There is more than that. In its campaign to be seen as a rule-breaking brand, Liquid Death seems to be careful never to Pause them. These cans aren’t just for looks or feel – although someone who’s a fan of both and thinks the water tastes significantly colder in Liquid Death cans – they pull it off on both counts. These cans are a durable replacement for plastic. According to the Environmental Protection Agency, “aluminum cans contain approximately 68% recycled content.” Plastic bottles make up an unreasonable 3%.
We’ve already covered how important it is for you to kick your plastic bottle habit, assuming it still exists. Plastic ends up in landfills and sewers. It enters rivers and oceans. Some of it is deliberately loaded onto freight ships and taken to the world’s poorest countries, where locals sort scrap metal for a pittance. Over time, many report respiratory complications from exposure to toxic fumes from plastic, which, The Guardian Remarks: “[results] burning plastics or processing plastics.
Liquid Death doesn’t just want to “kill your thirst”, apparently. The official motto of the brand is actually “death to plastic”. The site notes that “of all aluminum produced since 1888, more than 75% is still in use today.” It’s actually true. Although obtaining aluminum is time consuming initially – you need heavy machinery to extract it from the ground, and restoring the land afterwards is not easy – it is infinitely recyclable, like glass.
When you think about how difficult it is for climate experts to educate the masses, let alone convince them to make minor changes to their daily behavior, perhaps it was time for sustainably delivered water that inspires loyalty. to a cult brand. After all, for every beach cleanup Liquid Death organizes, it also gathers its members for a pop-up that has nothing to do with water or sustainability. For every box or t-shirt of a reaper he sells, he also donates 10% to nonprofits that work to build freshwater wells and encourage ocean stewardship.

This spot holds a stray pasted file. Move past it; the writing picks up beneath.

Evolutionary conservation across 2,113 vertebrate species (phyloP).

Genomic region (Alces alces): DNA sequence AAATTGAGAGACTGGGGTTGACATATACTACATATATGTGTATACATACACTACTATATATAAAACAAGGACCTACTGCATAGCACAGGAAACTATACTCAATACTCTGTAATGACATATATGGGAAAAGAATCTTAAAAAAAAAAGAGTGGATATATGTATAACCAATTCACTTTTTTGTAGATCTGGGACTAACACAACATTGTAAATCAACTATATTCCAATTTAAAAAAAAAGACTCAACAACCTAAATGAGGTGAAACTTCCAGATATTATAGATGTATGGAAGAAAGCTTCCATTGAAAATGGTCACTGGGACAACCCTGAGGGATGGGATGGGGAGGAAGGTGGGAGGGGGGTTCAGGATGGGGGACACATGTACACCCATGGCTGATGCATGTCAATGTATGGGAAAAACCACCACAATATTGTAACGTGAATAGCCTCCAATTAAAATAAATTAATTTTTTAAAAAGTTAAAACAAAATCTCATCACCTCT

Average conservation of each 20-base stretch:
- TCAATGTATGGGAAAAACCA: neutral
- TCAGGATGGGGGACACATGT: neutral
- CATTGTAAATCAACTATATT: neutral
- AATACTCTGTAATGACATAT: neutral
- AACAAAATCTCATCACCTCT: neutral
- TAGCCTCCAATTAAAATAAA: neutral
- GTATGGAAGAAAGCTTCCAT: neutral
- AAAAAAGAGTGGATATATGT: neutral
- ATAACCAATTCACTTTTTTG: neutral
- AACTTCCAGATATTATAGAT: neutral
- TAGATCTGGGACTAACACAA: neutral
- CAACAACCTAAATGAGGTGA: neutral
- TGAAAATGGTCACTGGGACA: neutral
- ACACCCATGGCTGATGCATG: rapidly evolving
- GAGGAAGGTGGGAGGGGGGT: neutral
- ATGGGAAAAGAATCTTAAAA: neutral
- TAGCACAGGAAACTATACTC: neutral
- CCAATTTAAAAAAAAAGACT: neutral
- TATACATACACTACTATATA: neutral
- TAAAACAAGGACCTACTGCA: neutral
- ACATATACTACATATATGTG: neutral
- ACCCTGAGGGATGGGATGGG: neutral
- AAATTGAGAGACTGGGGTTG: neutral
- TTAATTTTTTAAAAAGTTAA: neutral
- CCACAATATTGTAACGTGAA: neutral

Beyond the idea of marketing and cans, Liquid Death also arrived during a water boom. Brands like Essentia (“ionized water”, we’re skeptical), Recess (sparkling hemp water), Aura Bora (infused with fruits and flowers), and HOP WTR (filled with nootropics and adaptogens) sold out younger generations obsessed with hydration on the idea of better water — water as a fun solution, as something you don’t have to remember to drink.
Liquid Death took a slightly different approach, however. The water is good; it comes from a source in Austria, which the founders found out about on Google. I like it, a self-proclaimed water snob at Eater likes it, a group of sweaty runners in the California high desert certainly seemed to like it. But it’s nothing special. It was only recently that Liquid Death released flavors in addition to bubbly and bubbly.
It’s the names of those flavors, though (Mango Chainsaw, Severed Lime, Berry It Alive), that strike at the mangled heart of this wacky, oddly successful brand. The beverage industry needed bad boys. The fact that they are actually good people, or at least people doing good things, is even better.
So. How much can you expect to pay for a Liquid Death 12 pack? $15. Considering the running price in our brains for a bottle of water is $1 (unless you’re at the movies, of course, in which case it’s $8), that’s not bad. If you’re completely jumping down the rabbit hole, you can schedule auto-delivery via brand – don’t Amazon! — and start crushing the cans regularly. You can also just put it in your cart at Whole Foods.
It’s surprising to feel oddly positive about a brand that has made hundreds of millions of dollars reusing water. When I first read about the brand in that sandy pickup truck, I rolled my eyes. But I am convinced now. Next time you’re having a party, grab a few racks. Turn them off and let chaos ensue. Just like Liquid Death likes it.
This article was published in the Inside hook newsletter. Register now.